Iran’s gas exports to the neighboring Iraq have been pushed back again over concerns about the security of the pipeline, the Fars news agency said on Saturday, citing informed energy industry sources.
Iran is ready to begin exports but some “minor problems” are preventing the start of the gas flow to Iraq, the source said.
“The shadow of security issues has fallen over gas exports to Iraq. On the other hand, the pipeline has not become operational yet,” he said.
Iran is expected to initially deliver 4 mcm/d before raising it to 35 mcm/d later to feed three electricity generation plants in Iraq.
Exports were planned to start in the Iranian month of Ordibehesht which ended on May 21. The source said he hoped the transfer of gas would begin in Shahrivar in the next two months or so.
“Under the current circumstances, it is hard to set a precise date for the exports but the Iranian gas will be definitely sent to Iraq this year,” the source said.
He said after negotiations the Iraqis had agreed to take charge of the pipeline security on their territory which is facing threats from ISIL and other terrorist groups.
The 42-inch pipeline on the Iranian side stretches for 97 kilometers from Charmeleh in the western Ilam province to Naftshahr on the border with Iraq.
In Iraq, the 120-km pipeline passes through the volatile Diyala province to feed a power station there before branching into two lines to supply two more plants in Baghdad.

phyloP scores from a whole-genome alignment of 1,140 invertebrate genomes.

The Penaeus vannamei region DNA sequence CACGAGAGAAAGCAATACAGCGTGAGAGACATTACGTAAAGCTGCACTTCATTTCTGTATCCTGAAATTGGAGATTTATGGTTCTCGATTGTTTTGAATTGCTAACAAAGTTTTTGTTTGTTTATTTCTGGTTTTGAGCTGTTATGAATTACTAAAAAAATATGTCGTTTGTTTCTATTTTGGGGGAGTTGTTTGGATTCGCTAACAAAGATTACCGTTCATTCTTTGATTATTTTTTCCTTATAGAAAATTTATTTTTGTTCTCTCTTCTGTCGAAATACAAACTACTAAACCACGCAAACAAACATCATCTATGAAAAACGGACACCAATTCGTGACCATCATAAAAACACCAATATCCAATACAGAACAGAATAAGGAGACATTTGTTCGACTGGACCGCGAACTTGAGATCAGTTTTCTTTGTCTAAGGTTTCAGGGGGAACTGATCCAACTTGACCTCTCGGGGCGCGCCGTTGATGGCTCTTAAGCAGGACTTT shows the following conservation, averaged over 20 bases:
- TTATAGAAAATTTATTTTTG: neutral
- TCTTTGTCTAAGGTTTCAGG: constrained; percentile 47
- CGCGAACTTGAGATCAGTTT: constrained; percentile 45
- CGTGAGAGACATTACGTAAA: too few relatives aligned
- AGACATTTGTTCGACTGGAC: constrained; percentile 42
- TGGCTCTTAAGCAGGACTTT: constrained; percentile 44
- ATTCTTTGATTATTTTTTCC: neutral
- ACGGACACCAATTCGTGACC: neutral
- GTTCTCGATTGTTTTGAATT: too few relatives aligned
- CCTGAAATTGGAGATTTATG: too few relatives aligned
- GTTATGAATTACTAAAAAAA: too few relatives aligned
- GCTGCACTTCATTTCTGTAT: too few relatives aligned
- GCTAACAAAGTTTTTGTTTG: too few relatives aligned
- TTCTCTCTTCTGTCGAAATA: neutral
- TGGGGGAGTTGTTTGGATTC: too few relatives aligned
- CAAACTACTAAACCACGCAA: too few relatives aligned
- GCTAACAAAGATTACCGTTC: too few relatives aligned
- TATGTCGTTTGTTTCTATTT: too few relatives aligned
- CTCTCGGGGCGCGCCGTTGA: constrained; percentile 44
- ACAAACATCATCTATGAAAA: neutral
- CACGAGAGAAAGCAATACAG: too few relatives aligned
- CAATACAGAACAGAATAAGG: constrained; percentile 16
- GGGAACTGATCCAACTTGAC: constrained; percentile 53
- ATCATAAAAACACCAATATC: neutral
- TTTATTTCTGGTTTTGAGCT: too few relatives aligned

Negotiations have been held to extend the pipeline to Syria, with a possibility to expand exports to Europe. Iran and Iraq signed the $365 million gas export agreement in 2013.
Last month, director of the National Iranian Gas Company Hamid Reza Araqi said there were also a series of contractual issues about the Iraqi payment which the two sides were discussing to clarify.
“Given that we are currently under sanctions, the mode of receiving the money for the exported gas is very important to us,” he said.
Iran and Iraq also have to finalize testing the last section of the pipeline which needs the injection of water where the two sides had problems to supply.
Tehran and Baghdad have turned to close allies from staunch enemies under the former dictator Saddam Hussein who commanded a war between the neighbors for eight years in the 1980s.
On Thursday, Iran’s Minister of Roads and Urban Development Abbas Akhoundi traveled to Basra to begin the construction of a rail track to connect the Iraqi city with Iran’s Khorramshahr.
The line will connect the two countries’ railways, opening a new route to link Iraq with the much-coveted Silk Road and Iran to the eastern Mediterranean.
Source: Press TV